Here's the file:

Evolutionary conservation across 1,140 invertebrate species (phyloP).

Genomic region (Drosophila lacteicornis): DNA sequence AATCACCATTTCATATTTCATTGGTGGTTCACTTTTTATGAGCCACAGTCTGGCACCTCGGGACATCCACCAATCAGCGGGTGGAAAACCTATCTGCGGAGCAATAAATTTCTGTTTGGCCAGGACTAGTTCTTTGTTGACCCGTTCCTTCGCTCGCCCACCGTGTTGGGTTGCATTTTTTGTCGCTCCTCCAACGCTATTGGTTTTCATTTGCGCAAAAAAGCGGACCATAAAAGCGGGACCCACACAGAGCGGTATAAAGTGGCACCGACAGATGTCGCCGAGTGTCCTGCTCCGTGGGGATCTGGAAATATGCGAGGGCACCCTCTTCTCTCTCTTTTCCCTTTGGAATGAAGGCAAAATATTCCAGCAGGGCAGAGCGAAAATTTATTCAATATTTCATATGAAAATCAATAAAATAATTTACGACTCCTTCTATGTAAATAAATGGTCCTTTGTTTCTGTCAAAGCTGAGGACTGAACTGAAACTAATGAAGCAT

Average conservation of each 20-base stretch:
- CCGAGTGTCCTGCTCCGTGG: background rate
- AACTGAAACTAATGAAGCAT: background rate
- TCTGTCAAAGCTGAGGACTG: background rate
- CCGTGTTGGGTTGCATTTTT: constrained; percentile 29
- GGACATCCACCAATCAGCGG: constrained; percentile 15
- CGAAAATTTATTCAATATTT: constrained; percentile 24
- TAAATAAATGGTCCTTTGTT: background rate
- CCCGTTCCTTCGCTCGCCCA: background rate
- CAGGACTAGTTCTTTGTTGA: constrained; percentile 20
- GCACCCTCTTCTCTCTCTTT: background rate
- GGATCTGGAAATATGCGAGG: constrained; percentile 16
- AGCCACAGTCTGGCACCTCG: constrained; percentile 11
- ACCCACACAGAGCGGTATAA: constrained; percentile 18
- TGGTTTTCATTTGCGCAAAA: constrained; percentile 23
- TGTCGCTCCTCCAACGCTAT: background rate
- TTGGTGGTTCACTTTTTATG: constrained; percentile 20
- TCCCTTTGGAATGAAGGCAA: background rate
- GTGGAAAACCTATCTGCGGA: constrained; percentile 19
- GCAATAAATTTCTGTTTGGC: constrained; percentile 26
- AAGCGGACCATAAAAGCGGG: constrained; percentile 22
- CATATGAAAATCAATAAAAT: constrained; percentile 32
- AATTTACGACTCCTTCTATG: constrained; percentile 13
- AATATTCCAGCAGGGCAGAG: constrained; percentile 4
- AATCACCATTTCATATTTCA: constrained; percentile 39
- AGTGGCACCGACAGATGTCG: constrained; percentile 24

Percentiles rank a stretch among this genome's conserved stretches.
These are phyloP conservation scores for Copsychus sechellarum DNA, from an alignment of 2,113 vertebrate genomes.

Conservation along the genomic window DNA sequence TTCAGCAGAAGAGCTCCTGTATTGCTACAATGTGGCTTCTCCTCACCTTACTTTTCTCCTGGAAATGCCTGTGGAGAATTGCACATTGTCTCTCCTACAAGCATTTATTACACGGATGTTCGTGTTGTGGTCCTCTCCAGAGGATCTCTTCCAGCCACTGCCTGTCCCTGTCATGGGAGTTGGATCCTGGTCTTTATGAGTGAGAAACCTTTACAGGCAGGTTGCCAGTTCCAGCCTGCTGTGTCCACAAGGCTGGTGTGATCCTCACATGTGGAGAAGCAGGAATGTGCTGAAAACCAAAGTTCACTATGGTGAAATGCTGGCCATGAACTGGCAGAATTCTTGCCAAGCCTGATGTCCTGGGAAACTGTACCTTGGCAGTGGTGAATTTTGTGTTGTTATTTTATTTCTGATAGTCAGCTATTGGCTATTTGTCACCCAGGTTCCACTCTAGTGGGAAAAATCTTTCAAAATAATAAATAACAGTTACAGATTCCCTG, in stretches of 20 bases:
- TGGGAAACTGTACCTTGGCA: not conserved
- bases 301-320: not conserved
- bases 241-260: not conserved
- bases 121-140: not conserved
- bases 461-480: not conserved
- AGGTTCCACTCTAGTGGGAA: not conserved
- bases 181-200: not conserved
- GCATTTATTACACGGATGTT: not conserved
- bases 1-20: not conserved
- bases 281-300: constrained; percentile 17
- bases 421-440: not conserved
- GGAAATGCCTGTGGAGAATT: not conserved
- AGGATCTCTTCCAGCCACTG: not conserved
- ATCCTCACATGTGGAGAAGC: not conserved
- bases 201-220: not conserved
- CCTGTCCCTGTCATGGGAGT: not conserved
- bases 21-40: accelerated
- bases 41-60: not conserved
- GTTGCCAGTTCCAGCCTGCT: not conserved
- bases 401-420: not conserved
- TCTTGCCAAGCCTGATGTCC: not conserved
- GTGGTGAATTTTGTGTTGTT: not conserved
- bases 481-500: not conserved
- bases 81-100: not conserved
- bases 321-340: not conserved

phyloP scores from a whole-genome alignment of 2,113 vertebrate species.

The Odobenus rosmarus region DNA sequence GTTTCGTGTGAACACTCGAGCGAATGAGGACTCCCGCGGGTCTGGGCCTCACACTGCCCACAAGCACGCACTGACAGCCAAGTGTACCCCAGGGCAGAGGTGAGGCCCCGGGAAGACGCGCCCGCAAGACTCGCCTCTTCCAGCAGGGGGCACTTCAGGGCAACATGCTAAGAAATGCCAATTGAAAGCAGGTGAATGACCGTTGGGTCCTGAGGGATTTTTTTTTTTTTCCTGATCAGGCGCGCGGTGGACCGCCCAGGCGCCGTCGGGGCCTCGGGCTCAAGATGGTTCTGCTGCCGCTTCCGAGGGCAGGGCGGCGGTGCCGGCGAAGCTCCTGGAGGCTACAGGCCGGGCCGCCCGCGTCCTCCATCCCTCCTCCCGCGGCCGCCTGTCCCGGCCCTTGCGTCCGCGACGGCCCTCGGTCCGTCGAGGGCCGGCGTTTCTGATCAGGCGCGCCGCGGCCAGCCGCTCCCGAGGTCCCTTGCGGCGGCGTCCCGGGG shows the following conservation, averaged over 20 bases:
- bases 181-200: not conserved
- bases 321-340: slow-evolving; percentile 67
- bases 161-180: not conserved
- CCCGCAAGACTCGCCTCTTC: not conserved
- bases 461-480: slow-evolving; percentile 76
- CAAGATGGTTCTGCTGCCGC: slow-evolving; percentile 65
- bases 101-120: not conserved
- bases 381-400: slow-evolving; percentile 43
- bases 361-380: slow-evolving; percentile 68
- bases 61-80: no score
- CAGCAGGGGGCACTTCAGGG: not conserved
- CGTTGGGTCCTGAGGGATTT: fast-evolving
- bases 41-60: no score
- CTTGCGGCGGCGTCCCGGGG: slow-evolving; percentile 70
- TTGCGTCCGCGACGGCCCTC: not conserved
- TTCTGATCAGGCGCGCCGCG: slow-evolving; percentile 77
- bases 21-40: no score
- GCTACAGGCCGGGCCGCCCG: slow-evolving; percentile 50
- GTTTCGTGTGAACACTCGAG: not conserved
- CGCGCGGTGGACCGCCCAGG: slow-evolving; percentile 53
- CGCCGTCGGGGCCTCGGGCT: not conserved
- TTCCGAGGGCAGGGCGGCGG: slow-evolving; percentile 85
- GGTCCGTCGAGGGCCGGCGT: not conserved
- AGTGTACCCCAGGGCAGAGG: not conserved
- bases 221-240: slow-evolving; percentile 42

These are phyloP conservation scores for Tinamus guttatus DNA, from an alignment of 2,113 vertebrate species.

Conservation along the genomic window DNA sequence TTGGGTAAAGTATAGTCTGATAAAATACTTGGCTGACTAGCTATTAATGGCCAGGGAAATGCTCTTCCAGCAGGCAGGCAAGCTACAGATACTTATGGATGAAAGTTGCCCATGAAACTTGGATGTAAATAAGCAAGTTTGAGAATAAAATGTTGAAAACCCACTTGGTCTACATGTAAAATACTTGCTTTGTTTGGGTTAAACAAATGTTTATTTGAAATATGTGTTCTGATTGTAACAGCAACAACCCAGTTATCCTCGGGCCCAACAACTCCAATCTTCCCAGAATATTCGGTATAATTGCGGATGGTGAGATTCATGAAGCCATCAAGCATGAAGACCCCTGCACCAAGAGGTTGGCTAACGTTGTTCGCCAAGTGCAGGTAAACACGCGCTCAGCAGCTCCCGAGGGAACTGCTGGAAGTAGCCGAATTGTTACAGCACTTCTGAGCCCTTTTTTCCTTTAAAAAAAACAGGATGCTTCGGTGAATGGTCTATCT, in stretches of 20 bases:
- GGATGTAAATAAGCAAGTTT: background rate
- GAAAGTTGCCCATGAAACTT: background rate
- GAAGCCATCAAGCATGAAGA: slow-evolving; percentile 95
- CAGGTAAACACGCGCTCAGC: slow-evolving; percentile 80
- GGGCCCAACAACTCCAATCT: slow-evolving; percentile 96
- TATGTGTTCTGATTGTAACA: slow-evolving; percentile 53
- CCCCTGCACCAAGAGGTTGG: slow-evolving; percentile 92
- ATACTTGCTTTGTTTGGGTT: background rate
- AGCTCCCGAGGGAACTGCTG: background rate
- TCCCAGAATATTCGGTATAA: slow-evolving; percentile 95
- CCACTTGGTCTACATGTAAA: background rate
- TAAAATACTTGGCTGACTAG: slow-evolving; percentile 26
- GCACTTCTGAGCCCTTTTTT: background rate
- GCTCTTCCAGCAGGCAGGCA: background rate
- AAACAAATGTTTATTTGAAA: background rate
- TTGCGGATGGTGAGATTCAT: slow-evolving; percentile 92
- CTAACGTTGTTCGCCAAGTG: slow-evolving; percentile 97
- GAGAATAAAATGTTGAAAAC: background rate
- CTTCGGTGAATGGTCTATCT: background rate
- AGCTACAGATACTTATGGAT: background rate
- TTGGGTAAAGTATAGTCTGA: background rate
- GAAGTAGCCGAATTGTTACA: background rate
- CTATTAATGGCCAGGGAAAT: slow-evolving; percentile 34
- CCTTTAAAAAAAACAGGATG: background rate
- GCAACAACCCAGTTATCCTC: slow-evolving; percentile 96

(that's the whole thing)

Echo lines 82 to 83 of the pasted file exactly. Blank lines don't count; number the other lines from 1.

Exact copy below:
- AGTGTACCCCAGGGCAGAGG: not conserved
- bases 221-240: slow-evolving; percentile 42